This is not a notable signing in and of itself. Jeremy Hermida will, at best, be a bat off the bench for Cincinnati. It’s notable, however, because it shows just how powerful first impressions can be.
Hermida raked during a cup of coffee with the Marlins in 2005 and had another nice 120 games with them in 2007. Since then: blahsville. A little pop, a little plate discipline, but probably not enough of either to stick as a corner outfielder. But man, that early promise lingers. It was enough to make two really bright GMs — Theo Epstein and Billy Beane — take a chance on Hermida last season. He flopped in both Boston and Oakland.
I’m not saying the Reds signing of Hermida is based on a fantasy or anything because even if he plays at the level he showed in 2008 and 2009 he’d be useful. I bet, though, that even if he puts up another season like he did in 2010 that he’ll get more chances based on that 2005 and 2007. Why? Because there’s a sense out there that what a player does when he’s young represents his true talent level, and that if given enough time he’ll get back to it. Likewise, there’s a sense that if a player first does well when he’s older, it was a fluke.
Sometimes, though, the fluke seasons come when a player is young. Look at Jeff Francoeur. I think Hermida might be the same kind of player. Not in substance, but at least in terms of career pattern.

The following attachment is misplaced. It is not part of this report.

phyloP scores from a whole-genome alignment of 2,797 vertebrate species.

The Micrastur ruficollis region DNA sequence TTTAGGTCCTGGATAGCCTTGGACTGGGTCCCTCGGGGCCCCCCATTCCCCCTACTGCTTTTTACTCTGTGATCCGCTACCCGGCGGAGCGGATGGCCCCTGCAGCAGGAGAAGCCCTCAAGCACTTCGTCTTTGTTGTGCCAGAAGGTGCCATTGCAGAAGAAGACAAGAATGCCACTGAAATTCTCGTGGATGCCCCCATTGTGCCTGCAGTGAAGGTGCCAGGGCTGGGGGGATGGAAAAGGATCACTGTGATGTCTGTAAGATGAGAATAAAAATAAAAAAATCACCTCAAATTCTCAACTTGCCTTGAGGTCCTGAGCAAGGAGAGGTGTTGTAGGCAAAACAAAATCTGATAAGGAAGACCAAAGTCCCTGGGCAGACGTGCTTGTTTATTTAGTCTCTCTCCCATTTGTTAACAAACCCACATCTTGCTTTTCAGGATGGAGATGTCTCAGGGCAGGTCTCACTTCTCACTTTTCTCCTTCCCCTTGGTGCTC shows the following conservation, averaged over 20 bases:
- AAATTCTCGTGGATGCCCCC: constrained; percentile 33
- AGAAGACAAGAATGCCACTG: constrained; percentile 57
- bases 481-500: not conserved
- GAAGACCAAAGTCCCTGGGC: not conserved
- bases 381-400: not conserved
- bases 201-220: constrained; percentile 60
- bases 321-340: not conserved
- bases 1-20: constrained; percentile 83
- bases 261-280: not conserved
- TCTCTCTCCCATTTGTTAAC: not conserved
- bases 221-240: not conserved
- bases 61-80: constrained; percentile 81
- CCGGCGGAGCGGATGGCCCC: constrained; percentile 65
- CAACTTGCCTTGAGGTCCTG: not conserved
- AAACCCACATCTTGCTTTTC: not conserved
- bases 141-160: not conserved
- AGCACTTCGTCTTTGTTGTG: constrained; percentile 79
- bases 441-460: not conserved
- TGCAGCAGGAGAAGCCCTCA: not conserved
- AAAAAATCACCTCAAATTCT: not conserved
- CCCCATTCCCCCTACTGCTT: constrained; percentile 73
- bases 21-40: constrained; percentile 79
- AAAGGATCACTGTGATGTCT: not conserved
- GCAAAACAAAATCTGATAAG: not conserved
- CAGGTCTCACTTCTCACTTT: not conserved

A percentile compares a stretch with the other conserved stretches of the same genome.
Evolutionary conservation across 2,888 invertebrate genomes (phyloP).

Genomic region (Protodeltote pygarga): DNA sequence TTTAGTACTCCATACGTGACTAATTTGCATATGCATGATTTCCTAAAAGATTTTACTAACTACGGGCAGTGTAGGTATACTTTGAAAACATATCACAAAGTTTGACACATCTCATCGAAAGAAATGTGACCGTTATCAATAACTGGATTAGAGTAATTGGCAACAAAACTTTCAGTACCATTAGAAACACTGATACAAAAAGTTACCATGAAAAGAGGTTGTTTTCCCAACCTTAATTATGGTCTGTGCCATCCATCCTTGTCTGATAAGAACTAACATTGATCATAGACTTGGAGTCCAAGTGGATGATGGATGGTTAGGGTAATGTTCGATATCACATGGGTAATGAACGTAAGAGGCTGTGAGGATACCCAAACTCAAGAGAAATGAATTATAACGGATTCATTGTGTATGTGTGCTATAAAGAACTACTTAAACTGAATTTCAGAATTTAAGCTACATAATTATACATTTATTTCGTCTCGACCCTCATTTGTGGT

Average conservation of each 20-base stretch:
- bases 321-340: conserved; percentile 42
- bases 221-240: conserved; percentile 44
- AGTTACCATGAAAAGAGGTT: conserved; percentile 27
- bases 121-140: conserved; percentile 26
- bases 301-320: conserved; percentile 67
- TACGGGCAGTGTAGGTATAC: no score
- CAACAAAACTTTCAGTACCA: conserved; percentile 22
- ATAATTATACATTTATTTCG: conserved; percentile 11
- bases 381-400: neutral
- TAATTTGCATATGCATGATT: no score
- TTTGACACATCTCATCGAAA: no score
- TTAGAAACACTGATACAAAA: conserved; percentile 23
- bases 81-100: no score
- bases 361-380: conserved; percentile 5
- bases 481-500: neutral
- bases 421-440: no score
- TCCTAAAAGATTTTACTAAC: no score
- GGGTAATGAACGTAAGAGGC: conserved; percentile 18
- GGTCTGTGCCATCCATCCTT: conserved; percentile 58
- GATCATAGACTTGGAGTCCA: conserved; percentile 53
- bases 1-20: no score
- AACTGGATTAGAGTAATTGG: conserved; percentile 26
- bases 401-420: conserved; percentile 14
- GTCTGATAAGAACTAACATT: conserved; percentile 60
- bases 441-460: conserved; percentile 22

Jaime Garcia has been at the center of trade talks for several days now, but on Friday night, he commanded center stage for an entirely different reason. The Braves’ southpaw went head-to-head with Dodgers’ lefty Alex Wood and mashed his first career grand slam: a two-out, 399-foot blast that cleared the wall in right field and put the Braves up 9-0 in the fifth inning.
The bases-loaded knock was the third career home run for Garcia, whose contributions at the plate have been few and far between over his nine-year track in the major leagues. Not only did the homer mark an impressive career first for the 30-year-old, but it was just the second pitcher grand slam in Braves’ history and the first since 1966.
Garcia looked almost as impressive on the mound during Friday’s series opener, issuing one run, four hits and three strikeouts through his first six innings. The Braves currently lead the Dodgers 12-1 in the top of the seventh inning.
As for whether the slam will affect negotiations between the Braves and Twins? MLB.com’s Mike Petriello put it best:
Athletics’ first baseman Ryon Healy had a scary moment during Friday’s loss to the Mets. Lucas Duda smacked a single to the first base side, where the ball took a high hop and caught Healy in the left temple. He crumpled to the ground after getting struck by the one-hopper, but was eventually able to stand and walk off the field with assistance from a trainer.
Prior to the injury, Healy went 2-for-3 at the plate with an RBI single in the first inning. He was replaced by Yonder Alonso, who finished off the rest of the night’s 7-5 loss with a walk in two plate appearances.
Following the game, manager Bob Melvin told reporters that Healy did not appear to have sustained a concussion as a result of the hit. Healy said he thinks he’ll be good to go for Saturday’s game, though a final decision likely won’t be made until tomorrow.